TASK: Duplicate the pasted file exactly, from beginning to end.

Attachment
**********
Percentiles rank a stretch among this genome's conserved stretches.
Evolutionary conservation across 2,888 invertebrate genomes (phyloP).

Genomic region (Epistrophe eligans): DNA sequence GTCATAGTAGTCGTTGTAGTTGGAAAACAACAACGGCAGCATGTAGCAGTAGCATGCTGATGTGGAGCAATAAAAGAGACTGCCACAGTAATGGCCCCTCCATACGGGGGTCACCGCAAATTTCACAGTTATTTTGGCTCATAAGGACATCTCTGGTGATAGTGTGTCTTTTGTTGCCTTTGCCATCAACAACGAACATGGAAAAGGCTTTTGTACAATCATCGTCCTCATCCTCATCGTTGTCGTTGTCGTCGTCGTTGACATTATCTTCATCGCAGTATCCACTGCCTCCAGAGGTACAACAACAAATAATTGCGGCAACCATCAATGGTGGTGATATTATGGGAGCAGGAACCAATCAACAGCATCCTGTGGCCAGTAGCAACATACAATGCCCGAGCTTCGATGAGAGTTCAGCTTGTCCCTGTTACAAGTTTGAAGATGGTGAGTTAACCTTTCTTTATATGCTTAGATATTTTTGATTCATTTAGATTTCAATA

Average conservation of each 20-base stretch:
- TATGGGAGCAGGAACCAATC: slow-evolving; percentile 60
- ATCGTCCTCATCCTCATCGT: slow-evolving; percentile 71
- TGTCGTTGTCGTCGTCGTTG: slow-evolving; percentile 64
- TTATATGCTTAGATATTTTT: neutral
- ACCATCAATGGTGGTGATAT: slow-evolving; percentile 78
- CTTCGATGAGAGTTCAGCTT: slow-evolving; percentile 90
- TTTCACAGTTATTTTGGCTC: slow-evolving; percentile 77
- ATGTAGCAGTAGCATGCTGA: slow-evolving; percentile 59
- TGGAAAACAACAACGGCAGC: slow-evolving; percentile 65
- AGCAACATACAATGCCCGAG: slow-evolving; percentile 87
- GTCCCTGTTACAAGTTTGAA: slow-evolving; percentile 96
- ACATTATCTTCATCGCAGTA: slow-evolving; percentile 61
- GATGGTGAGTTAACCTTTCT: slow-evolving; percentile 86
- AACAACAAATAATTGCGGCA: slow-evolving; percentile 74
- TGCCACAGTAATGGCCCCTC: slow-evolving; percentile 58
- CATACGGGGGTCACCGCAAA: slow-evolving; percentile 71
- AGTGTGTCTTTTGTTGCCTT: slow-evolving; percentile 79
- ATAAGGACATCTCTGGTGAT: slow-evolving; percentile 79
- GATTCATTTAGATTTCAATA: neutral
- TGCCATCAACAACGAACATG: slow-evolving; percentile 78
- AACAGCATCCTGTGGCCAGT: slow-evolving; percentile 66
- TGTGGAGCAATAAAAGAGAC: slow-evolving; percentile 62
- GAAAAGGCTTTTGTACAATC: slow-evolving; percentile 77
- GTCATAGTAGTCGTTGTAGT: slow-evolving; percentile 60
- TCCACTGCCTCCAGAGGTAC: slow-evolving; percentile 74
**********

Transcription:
Percentiles rank a stretch among this genome's conserved stretches.
Evolutionary conservation across 2,888 invertebrate genomes (phyloP).

Genomic region (Epistrophe eligans): DNA sequence GTCATAGTAGTCGTTGTAGTTGGAAAACAACAACGGCAGCATGTAGCAGTAGCATGCTGATGTGGAGCAATAAAAGAGACTGCCACAGTAATGGCCCCTCCATACGGGGGTCACCGCAAATTTCACAGTTATTTTGGCTCATAAGGACATCTCTGGTGATAGTGTGTCTTTTGTTGCCTTTGCCATCAACAACGAACATGGAAAAGGCTTTTGTACAATCATCGTCCTCATCCTCATCGTTGTCGTTGTCGTCGTCGTTGACATTATCTTCATCGCAGTATCCACTGCCTCCAGAGGTACAACAACAAATAATTGCGGCAACCATCAATGGTGGTGATATTATGGGAGCAGGAACCAATCAACAGCATCCTGTGGCCAGTAGCAACATACAATGCCCGAGCTTCGATGAGAGTTCAGCTTGTCCCTGTTACAAGTTTGAAGATGGTGAGTTAACCTTTCTTTATATGCTTAGATATTTTTGATTCATTTAGATTTCAATA

Average conservation of each 20-base stretch:
- TATGGGAGCAGGAACCAATC: slow-evolving; percentile 60
- ATCGTCCTCATCCTCATCGT: slow-evolving; percentile 71
- TGTCGTTGTCGTCGTCGTTG: slow-evolving; percentile 64
- TTATATGCTTAGATATTTTT: neutral
- ACCATCAATGGTGGTGATAT: slow-evolving; percentile 78
- CTTCGATGAGAGTTCAGCTT: slow-evolving; percentile 90
- TTTCACAGTTATTTTGGCTC: slow-evolving; percentile 77
- ATGTAGCAGTAGCATGCTGA: slow-evolving; percentile 59
- TGGAAAACAACAACGGCAGC: slow-evolving; percentile 65
- AGCAACATACAATGCCCGAG: slow-evolving; percentile 87
- GTCCCTGTTACAAGTTTGAA: slow-evolving; percentile 96
- ACATTATCTTCATCGCAGTA: slow-evolving; percentile 61
- GATGGTGAGTTAACCTTTCT: slow-evolving; percentile 86
- AACAACAAATAATTGCGGCA: slow-evolving; percentile 74
- TGCCACAGTAATGGCCCCTC: slow-evolving; percentile 58
- CATACGGGGGTCACCGCAAA: slow-evolving; percentile 71
- AGTGTGTCTTTTGTTGCCTT: slow-evolving; percentile 79
- ATAAGGACATCTCTGGTGAT: slow-evolving; percentile 79
- GATTCATTTAGATTTCAATA: neutral
- TGCCATCAACAACGAACATG: slow-evolving; percentile 78
- AACAGCATCCTGTGGCCAGT: slow-evolving; percentile 66
- TGTGGAGCAATAAAAGAGAC: slow-evolving; percentile 62
- GAAAAGGCTTTTGTACAATC: slow-evolving; percentile 77
- GTCATAGTAGTCGTTGTAGT: slow-evolving; percentile 60
- TCCACTGCCTCCAGAGGTAC: slow-evolving; percentile 74